A new book celebrates Black English as a legitimate dialect. It wasn't always that a way.
In a former life, I worked in the marketing department for a small brokerage firm. It was, I thought, an elegant gambit. I had decided to turn myself into a business journalist, so I wanted to better understand financial markets and reporting. I got the education I needed, just not the one I expected.
It took about a month to realize the terrible mistake I’d made. The firm specialized in “speculative” stocks and used a variety of extraordinary emotional sleights to make their products appealing to the most loyal common denominator they could find: White folks who hated the government. (It’s not on my LinkedIn, so don’t even try.)
They were in the business of hedging a dangerous world. It was before conservative television news was born, so they mostly pressed investment newsletter writers into service. They focused on the four “G’s”: God, gold, and guns will save you from kleptocrats and race rioters. And in the years ahead of Y2K, stock up on groceries and related stocks as well. Mining companies. Private prison firms. I’ve read every one of Ron Paul’s investment newsletters. Ask me anything.
A former imperial wizard, then living in Russia, was a client.
I didn’t last long.
But on my way out the door, and because the devil had grabbed my tongue one fine day, I told what passed for a management team that new NASD regulations now required that all the firm’s collateral materials had to be published in Ebonics as well as standard English. Back in the day, Bill Cosby was still eating pudding and telling boys to pull up their drawers, and had recently grabbed the mic to weigh in on whether Ebonics should be taught in the Oakland Public Schools. So, I was sick of him too. I don’t know why I said it, I think I just trying to be a jerk. But the wave of outrage that erupted when they believed me was just too good to be true.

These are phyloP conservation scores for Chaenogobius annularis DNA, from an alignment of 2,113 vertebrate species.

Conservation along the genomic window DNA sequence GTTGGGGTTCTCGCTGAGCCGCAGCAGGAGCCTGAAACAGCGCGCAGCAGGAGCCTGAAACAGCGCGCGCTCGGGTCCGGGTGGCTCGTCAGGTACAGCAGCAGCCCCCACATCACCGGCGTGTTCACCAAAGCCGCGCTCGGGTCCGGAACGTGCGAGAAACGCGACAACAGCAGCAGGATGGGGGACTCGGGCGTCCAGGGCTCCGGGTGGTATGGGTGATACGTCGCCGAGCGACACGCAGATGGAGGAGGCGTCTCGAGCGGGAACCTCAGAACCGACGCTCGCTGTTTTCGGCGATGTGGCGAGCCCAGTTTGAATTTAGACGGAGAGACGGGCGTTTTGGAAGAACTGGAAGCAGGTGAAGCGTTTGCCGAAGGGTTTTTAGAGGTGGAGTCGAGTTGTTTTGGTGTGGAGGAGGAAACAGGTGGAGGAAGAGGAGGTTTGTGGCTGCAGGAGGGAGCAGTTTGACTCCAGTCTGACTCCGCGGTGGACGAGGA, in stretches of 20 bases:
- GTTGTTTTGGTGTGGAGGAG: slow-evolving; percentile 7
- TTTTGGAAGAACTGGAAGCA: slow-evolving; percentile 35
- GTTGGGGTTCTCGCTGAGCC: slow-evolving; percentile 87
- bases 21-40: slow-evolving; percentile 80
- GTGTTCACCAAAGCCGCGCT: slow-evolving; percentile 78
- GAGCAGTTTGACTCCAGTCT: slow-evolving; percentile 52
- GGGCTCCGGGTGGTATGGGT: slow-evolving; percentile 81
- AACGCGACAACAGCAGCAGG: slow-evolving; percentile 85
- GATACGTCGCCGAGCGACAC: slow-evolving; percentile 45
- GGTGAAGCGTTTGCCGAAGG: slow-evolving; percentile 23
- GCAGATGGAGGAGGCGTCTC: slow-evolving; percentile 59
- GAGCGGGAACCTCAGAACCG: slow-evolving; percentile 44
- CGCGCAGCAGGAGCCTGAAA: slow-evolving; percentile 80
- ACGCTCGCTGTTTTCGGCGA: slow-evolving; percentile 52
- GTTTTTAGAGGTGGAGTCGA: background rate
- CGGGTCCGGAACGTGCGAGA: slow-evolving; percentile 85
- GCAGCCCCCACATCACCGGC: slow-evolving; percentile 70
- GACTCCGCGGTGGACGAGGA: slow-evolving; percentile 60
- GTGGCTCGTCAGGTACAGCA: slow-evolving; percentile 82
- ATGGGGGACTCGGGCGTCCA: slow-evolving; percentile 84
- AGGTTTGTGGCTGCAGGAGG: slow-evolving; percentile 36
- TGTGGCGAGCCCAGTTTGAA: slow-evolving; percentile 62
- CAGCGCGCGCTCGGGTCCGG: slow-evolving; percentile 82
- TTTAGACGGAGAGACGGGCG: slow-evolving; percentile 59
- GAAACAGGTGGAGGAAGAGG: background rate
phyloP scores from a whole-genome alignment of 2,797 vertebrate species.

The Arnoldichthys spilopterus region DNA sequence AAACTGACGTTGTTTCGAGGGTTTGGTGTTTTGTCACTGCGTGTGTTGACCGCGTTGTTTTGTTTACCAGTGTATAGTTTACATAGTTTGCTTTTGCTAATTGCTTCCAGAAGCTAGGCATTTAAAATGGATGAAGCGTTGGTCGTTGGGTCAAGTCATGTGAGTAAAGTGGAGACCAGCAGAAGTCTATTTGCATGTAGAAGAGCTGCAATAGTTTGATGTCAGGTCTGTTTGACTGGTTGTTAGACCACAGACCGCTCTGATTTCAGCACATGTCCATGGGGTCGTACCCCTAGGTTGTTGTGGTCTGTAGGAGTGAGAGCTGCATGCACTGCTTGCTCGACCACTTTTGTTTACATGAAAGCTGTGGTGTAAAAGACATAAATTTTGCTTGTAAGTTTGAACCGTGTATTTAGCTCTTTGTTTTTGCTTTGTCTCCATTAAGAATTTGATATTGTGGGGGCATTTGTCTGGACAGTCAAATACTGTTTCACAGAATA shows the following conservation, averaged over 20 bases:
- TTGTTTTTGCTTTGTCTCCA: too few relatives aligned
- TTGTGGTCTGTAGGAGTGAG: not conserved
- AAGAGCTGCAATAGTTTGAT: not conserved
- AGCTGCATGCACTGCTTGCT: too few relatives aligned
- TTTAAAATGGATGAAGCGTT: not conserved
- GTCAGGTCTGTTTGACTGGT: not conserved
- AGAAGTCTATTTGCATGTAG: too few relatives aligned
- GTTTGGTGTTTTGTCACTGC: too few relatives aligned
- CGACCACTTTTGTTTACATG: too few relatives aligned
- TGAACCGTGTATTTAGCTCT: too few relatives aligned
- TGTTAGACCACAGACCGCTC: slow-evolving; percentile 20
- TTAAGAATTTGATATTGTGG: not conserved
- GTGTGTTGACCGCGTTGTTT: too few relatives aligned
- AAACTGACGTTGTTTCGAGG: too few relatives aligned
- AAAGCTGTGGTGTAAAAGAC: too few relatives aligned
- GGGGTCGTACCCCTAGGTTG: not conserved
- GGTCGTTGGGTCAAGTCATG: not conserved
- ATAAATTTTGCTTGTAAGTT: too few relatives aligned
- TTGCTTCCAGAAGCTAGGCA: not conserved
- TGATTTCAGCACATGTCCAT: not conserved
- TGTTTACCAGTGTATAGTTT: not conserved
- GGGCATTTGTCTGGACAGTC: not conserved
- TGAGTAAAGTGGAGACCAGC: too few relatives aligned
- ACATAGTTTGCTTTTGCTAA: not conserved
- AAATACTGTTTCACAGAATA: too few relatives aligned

This memory came flooding back as I read Vinson Cunningham’s gorgeous review of “Talking Back, Talking Black” a new book by the linguist, writer, and Columbia professor John McWhorter. It was brought to my attention by raceAhead reader Megan Carpenter, and I spent the better part of my yesterday thinking about how the language used by non-majority people in majority cultures is viewed and policed.
In his essay, Cunningham begins by recalling his love for the late comedian Bernie Mac, who was an expert speaker of Black English. Cunningham expresses delight for the emotional redemption associated with the idea that black speech is important, real and true. “In the book, McWhorter offers an explanation, a defense, and, most heartening, a celebration of the dialect that has become, he argues, an American lingua franca.”
I must admit, it was a redemption I didn’t know I needed. From his essay:
Feeling alone and under siege in the investment mindset of the real America, I instinctively used black speech as a weapon, a big talk back before I disappeared entirely. I didn’t fully understand the depth of their contempt for the fake NASD rule then, but I do now. I also now understand how exhausting it is to be as afraid as the firm’s customers were, living in the Venn overlap of privilege and oppression, believing all day long that the next Rodney King was coming to turn their stolen tax dollars into crank and drank. And worse. Fear makes easy marks out of regular people.
But those men in suits sure got powerful mad when I told them they’d have to spend money to black up their stuff, their faces all red and saying certain things. They’all lost their mind up in there, but we gon’ be alright.
– Ellen McGirt is a senior editor at Fortune. She write’s raceAhead, Fortune’s daily newsletter on race and culture. Sign up here.